Hanfstaengel: Richard Wagner (1871)

Much less well-known these days than Liszt or Wagner is Peter Cornelius, who was born in 1824. Cornelius’ most frequently-mentioned work is the comic opera The Barber of Baghdad, the premiere of which was conducted by Liszt. He composed roughly 100 songs, and interestingly about half of these set poems written by Cornelius himself. His most famous song is Ein Ton (A Sound) which describes an obsession with the beloved. The piano part starts and ends with a single note, and the voice part sings this one note, and only this one note, throughout the entire song. The soprano is Felicity Lott, the pianist is Graham Johnson. [listen]


Peter Cornelius

After Schubert and Schumann, the next vital and “classic” name in the world of Lieder is that of Johannes Brahms (born 1833). Brahms, like his two great predecessors, managed to connect the power of text with the power of music in an intangible but vital way. In his roughly 200 songs, Brahms showed a preference for minor poets, and he set texts autobiographically; that is, his songs were often reflective of his moods and circumstances at the time of composition. This song, Auf dem See, is sung by Christa Ludwig in 1969 recording with Geoffrey Parsons at the piano. [listen]


Johannes Brahms (1889)

One of Brahms’ most famous songs is Von ewiger Liebe (Of Eternal Love). The vows of undying love between the young pair are set intensely and darkly by Brahms, and sung intensely in this 1951 recording with Victoria de los Angeles, accompanied by Gerald Moore. [listen]


In the world of German composition in late 19th century, composers and critics were usually labelled as being in one of two camps. There was the Brahmsian side, which favoured “pure” music based on classical principles, and there was the Wagnerian side, which preferred the influence of the emotions and poetry upon music. The next major composer of Lieder, Hugo Wolf, was fanatically anti-Brahmsian and pro-Wagnerian, and his approximately 300 songs show a real flair for drama and an instinctive response to the suggestions of good poetry.


Hugo Wolf

Wolf, who was born in 1860, was (like Schumann) a noted writer on music, and his gift for language is reflected in his song settings. His musical style is often dense with detail and his songs repay detailed study. This song comes from the secular settings in his Spanish Songbook, dating from around 1890. It's sung by Dietrich Fischer-Dieskau; Hertha Klust is at the piano. [listen]


Gustav Mahler, also born in 1860, was very interested in the expressive power of the human voice, including voices (both solo and choral) in many of his symphonies. His songs seem to have mostly been written with a view to eventual orchestral accompaniment, but many exist with piano accompaniment and work wonderfully in that form. A number of Mahler’s songs composed in the 1880s were published together in 1892, among them this song called Erinnerung (“Recollection”). The poet describes the way songs make him feel the pangs of love, and how love makes him sing of his feelings. The singer here is Dietrich Fischer-Dieskau, with Leonard Bernstein at the piano. [listen]


Gustav Mahler (1907)

Richard Strauss, born in 1864, likewise wrote many songs for voice and orchestra, but he also left a substantial amount of Lieder with piano which rank with the best examples of the form. “Morning” is one of his most beautiful songs, here sung in a 1966 recording by Elisabeth Schwarzkopf, with Glenn Gould at the piano. [listen]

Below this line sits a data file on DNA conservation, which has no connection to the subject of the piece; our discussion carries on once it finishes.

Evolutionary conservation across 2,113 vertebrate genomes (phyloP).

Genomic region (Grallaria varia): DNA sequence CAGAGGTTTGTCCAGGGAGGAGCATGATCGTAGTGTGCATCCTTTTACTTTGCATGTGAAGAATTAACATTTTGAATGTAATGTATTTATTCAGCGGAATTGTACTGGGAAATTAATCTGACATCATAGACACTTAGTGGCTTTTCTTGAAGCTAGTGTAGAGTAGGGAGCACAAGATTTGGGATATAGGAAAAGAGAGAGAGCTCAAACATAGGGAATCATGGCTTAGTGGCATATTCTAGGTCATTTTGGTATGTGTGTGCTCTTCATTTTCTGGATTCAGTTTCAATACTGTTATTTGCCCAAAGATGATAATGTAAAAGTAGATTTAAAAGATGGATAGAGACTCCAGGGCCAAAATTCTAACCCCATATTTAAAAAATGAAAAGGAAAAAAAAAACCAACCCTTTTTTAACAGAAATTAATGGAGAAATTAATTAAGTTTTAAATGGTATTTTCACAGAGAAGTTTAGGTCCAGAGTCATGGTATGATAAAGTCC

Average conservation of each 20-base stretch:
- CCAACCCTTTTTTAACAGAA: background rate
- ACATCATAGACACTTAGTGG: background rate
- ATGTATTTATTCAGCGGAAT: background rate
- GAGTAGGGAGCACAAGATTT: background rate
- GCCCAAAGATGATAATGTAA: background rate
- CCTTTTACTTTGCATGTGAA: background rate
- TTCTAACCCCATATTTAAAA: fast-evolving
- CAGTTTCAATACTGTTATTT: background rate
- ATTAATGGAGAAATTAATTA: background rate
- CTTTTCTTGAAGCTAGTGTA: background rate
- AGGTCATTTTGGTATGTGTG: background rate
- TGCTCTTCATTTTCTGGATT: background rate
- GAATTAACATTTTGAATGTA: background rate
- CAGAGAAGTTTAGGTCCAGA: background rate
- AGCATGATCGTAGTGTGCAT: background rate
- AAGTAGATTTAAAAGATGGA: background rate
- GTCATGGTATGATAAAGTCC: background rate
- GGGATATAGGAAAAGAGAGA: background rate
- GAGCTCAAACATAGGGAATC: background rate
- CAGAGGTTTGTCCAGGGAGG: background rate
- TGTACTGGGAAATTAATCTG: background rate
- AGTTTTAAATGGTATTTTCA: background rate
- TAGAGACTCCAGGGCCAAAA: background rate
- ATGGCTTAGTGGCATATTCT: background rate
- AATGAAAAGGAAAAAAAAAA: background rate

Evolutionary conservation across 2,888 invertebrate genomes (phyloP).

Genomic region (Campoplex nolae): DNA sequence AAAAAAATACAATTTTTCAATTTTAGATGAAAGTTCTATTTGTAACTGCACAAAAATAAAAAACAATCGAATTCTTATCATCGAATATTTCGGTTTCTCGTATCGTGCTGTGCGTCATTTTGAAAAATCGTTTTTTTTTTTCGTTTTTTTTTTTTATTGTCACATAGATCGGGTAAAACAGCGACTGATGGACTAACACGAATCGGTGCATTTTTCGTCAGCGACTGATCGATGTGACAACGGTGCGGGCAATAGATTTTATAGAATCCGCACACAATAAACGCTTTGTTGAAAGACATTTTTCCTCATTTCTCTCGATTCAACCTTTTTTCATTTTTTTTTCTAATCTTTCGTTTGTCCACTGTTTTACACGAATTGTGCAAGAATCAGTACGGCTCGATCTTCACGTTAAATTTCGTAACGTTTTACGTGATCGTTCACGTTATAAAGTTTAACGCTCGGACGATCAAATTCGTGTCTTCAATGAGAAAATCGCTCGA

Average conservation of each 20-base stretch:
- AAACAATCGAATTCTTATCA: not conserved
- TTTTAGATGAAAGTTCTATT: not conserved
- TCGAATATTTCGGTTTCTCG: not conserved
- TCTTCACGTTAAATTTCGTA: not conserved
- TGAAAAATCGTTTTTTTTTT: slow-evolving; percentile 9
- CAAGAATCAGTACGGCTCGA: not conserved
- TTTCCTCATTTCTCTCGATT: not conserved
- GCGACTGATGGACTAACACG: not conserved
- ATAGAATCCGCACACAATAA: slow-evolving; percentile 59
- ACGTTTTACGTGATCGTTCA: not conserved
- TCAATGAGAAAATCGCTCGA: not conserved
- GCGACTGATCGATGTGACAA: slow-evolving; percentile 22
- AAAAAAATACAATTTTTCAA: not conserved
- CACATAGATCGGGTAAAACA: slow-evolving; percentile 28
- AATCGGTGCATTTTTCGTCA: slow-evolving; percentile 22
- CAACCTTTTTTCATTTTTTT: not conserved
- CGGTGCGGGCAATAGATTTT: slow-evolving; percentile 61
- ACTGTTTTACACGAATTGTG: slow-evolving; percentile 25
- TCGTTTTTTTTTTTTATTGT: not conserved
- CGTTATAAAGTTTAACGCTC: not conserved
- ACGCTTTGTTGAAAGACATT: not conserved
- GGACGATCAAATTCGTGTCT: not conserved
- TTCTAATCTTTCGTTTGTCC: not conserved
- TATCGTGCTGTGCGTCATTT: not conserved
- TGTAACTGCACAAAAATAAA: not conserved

Richard Strauss (1938)

A composer who I honestly believe deserves to be much better-known these days is Alexander Zemlinsky, who was born in 1871. he was a highly-respected composer, conductor and teacher, and he was the teacher (and eventual father-in-law) of Arnold Schoenberg. he wrote a substantial body of Lieder, some of the most beautiful and fascinating examples of the genre. In der Ferne (“From Afar” or “In the distance”) was published around 1890, and is sung in this rare recording by Hermine Haselböck. Florian Henschel is at the piano. [listen]


Alexander Zemlinsky (c. 1900)

Zemlinsky’s teacher, Arnold Schoenberg (born 1874) abandoned tonality in 1908, entering a phase of atonal composition before developing strict serialism (or “twelve tone technique” in the 1920s. In 1907, at a point in his career where had just about stretched conventional tonality to its breaking point, he wrote this song setting words by Stefan George. The harmonic language is only a step removed (or maybe two steps…) from that of Zemlinsky’s later songs. Glenn Gould is again at the piano, accompanying Helen Vanni. [listen]


Arnold Schoenberg (1948)

Schoenberg’s disciples Alban Berg and Anton Webern also wrote Lieder, but time only permits me to play an example from one other composer, someone who occasionally gets mentioned as an oddity but who also deserves to be better-known. I’m speaking of Erich Korngold, who was born in 1897, 100 years after Schubert. Korngold was a prodigy composer, steeped in the late Romantic tradition and blessed with amazing gifts as a composer of opera, orchestral music and Lieder. Here the first of his Three Songs op 22, dating from 1924. The mezzo is Anne Sofie von Otter, with Bengt Forsberg accompanying. [listen]


Erich Korngold (c. 1912)

Lied, in the German art song sense of the word, was essentially a 19th century form, and composers such as Schoenberg and Korngold who continued writing in that tradition after the first world war were rare. It is, though, a massively rich and fascinating genre. There’s so much of it there, written by the composers I’ve mentioned and by many others I haven’t. I hope you get the chance to explore some more on your own.


This article is based on a Keys To Music program first aired on ABC Classic FM (now ABC Classic) in September, 2006.